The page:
Esquire: As you look at your empty tour calendar, what’s the number one question mark staring back at you: Will people come back to concerts? Will venues survive? What will happen to festivals?

Jim James: All of those questions are legitimate. I wish there was more mercy in this world. So few people control all of the money and everyone else is left hung out to dry. For me personally, I am not going to play shows unless there is some measure in place for people who don’t have any money, who have lost their jobs, to get into these shows. If people can’t afford to pay rent, they don’t have any health insurance…it’s like, how can we expect people to come pay normal ticket price for a show?

How would that work?

We’re going to have to get creative. Maybe half the room is $5 tickets, or half the room is free, for people who need. Or we can give the option, for those who are doing fine, financially, to buy and donate a ticket for somebody else when they buy their own.

The other side of that is, what’s going to be left when we start touring again in terms of clubs? What venues are going to be lost? Again, I just wish there was more mercy from our government, or people like Jeff Bezos. Our lives don’t revolve around his decisions, but he’s the perfect metaphor for our ruthless capitalist system that has gone totally awry. I feel like we’re on a pivot, there’s come to be some mercy that comes back to life.

A return to live shows is far off, but important, to the singer. There is no comparison to touching another human being,” he says, “and getting a hug or getting blasted by loud, beautiful music when you’re packed in with thousands of other people having this beautiful, sweaty, communal experience.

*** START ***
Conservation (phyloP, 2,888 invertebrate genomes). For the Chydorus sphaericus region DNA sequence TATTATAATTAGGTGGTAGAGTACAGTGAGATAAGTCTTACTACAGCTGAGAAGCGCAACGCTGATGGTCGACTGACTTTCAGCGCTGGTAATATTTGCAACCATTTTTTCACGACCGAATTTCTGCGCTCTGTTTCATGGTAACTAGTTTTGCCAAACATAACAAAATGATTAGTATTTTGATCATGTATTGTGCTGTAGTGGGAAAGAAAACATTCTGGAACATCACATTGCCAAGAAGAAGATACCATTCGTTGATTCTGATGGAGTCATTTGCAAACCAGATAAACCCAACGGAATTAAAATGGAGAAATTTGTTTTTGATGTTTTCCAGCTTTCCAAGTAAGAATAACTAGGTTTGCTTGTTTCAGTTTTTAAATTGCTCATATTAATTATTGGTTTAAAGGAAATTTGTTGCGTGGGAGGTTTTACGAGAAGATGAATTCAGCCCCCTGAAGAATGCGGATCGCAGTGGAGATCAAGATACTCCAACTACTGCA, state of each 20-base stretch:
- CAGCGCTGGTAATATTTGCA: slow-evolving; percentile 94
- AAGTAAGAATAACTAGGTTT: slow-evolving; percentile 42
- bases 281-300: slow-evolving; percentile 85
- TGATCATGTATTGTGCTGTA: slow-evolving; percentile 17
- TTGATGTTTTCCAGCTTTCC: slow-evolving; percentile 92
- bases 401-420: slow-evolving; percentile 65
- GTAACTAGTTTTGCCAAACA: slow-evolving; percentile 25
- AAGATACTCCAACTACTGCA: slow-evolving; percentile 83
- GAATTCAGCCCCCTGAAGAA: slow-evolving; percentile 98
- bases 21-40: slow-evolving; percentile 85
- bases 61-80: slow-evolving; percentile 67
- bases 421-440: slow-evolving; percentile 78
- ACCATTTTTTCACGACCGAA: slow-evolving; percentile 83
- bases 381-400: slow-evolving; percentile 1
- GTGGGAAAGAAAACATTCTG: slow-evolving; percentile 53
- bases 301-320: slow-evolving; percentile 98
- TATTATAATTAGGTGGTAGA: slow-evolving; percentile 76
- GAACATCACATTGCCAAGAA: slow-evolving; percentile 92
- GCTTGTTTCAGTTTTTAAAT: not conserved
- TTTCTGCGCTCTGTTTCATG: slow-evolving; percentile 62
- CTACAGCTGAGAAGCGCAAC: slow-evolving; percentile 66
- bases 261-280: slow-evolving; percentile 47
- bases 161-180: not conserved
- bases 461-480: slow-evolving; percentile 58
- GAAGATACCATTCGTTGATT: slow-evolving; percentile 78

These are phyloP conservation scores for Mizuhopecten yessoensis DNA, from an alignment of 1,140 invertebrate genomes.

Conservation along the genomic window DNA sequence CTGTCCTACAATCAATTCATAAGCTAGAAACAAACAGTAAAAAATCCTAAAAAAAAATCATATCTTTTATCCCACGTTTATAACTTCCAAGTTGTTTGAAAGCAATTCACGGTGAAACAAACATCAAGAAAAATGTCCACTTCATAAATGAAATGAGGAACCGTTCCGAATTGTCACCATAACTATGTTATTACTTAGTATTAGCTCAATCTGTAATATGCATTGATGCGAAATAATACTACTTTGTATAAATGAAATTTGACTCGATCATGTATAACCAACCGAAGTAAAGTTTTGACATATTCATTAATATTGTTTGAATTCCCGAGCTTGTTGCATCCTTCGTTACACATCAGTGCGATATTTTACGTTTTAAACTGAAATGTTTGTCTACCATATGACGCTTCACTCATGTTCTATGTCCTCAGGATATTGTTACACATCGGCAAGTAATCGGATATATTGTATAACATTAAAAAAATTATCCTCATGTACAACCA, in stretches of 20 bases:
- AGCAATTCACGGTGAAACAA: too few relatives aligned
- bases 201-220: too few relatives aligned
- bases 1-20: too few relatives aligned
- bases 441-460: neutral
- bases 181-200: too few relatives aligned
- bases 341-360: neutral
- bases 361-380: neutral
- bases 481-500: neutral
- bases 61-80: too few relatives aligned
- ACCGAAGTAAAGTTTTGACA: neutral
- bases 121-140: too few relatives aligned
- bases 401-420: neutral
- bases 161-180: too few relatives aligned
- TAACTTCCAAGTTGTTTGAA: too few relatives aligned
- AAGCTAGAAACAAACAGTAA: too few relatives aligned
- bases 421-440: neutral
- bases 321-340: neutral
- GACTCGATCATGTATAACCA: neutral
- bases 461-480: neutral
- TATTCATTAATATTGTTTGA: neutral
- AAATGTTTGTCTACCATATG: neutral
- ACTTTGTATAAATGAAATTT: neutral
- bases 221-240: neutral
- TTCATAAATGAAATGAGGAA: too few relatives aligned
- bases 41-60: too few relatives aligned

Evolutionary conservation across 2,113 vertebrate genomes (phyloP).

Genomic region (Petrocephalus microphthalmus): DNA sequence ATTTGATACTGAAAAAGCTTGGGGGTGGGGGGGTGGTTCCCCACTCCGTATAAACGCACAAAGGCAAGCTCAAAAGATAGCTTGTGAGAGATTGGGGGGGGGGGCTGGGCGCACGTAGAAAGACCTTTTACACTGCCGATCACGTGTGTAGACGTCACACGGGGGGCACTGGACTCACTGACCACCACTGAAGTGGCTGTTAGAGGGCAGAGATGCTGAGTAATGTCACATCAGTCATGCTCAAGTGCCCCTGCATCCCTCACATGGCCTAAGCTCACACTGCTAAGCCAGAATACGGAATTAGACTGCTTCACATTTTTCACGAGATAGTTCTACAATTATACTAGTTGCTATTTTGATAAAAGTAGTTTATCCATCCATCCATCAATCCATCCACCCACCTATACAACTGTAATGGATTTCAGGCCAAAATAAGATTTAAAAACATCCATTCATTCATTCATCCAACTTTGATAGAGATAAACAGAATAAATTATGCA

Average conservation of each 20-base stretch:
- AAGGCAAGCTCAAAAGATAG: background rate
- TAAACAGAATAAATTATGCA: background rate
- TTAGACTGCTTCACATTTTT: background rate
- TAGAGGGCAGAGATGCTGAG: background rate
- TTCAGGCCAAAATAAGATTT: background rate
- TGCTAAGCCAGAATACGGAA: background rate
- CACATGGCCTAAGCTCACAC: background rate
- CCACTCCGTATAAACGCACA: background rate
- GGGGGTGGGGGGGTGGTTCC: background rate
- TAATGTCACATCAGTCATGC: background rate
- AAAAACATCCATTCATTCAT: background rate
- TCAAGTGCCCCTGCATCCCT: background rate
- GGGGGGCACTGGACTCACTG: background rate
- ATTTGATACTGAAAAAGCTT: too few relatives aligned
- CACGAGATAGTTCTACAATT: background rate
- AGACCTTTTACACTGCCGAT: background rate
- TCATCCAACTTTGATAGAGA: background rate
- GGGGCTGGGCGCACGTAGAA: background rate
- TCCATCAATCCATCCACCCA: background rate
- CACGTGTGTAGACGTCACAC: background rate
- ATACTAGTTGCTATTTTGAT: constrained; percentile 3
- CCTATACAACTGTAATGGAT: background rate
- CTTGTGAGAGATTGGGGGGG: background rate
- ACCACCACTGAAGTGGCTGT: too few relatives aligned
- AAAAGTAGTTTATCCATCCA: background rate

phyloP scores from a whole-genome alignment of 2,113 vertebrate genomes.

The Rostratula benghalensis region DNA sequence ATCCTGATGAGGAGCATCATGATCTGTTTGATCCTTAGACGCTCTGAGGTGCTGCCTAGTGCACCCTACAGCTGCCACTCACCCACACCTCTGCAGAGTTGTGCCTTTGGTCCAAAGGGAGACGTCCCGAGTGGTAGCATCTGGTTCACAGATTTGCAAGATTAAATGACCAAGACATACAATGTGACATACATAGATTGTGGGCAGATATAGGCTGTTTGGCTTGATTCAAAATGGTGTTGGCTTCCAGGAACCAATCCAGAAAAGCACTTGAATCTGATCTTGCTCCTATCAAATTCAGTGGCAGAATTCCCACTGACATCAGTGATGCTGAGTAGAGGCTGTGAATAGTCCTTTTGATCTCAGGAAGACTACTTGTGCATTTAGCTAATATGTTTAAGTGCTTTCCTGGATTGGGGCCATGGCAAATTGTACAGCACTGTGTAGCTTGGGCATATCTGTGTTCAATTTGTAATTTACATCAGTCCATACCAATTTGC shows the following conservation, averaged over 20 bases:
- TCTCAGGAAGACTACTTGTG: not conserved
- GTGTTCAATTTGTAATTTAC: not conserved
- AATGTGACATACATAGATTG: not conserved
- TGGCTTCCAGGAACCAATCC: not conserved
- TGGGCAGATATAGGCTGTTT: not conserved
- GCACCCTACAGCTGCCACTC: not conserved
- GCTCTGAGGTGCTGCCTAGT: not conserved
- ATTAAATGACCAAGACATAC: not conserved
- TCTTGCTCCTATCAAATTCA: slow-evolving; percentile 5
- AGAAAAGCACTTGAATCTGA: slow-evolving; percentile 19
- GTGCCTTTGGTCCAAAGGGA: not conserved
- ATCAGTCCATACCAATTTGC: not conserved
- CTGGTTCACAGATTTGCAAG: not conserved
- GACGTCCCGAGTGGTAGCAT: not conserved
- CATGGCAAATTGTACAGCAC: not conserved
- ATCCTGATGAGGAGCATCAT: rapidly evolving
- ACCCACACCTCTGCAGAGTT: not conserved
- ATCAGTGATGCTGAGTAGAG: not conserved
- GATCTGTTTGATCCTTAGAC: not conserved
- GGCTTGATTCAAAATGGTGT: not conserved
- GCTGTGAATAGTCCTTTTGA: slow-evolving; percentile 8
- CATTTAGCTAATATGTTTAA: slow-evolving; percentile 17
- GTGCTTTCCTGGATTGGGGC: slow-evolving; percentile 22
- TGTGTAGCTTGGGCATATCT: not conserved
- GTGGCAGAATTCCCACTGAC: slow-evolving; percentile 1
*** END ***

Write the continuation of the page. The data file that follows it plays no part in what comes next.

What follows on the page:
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Do you feel like we are in a moment of change? Are you optimistic that all the conversations we are having on a national level are actually going to change the way we operate and who we put in power?

I do feel optimistic. The spirit of the people is strong, and there’s this really beautiful new swell of education of people—people saying, ‘We need to talk seriously about the history of this country. This country was built by slave labor on stolen land, how do we make that right?’ I just pray that people couple all of that action that’s been happening with all of the protests and couple it with voting in November. If you don’t vote, you don’t get the power back, and then a lot of this stuff isn’t going to go anywhere.

2020 has made us all ask ourselves what our own responsibilities are in this moment, from educating ourselves to using our platforms more wisely. It seems like you feel that as someone with a fanbase and a metaphorical microphone, that you think you should be a part of this conversation, loudly.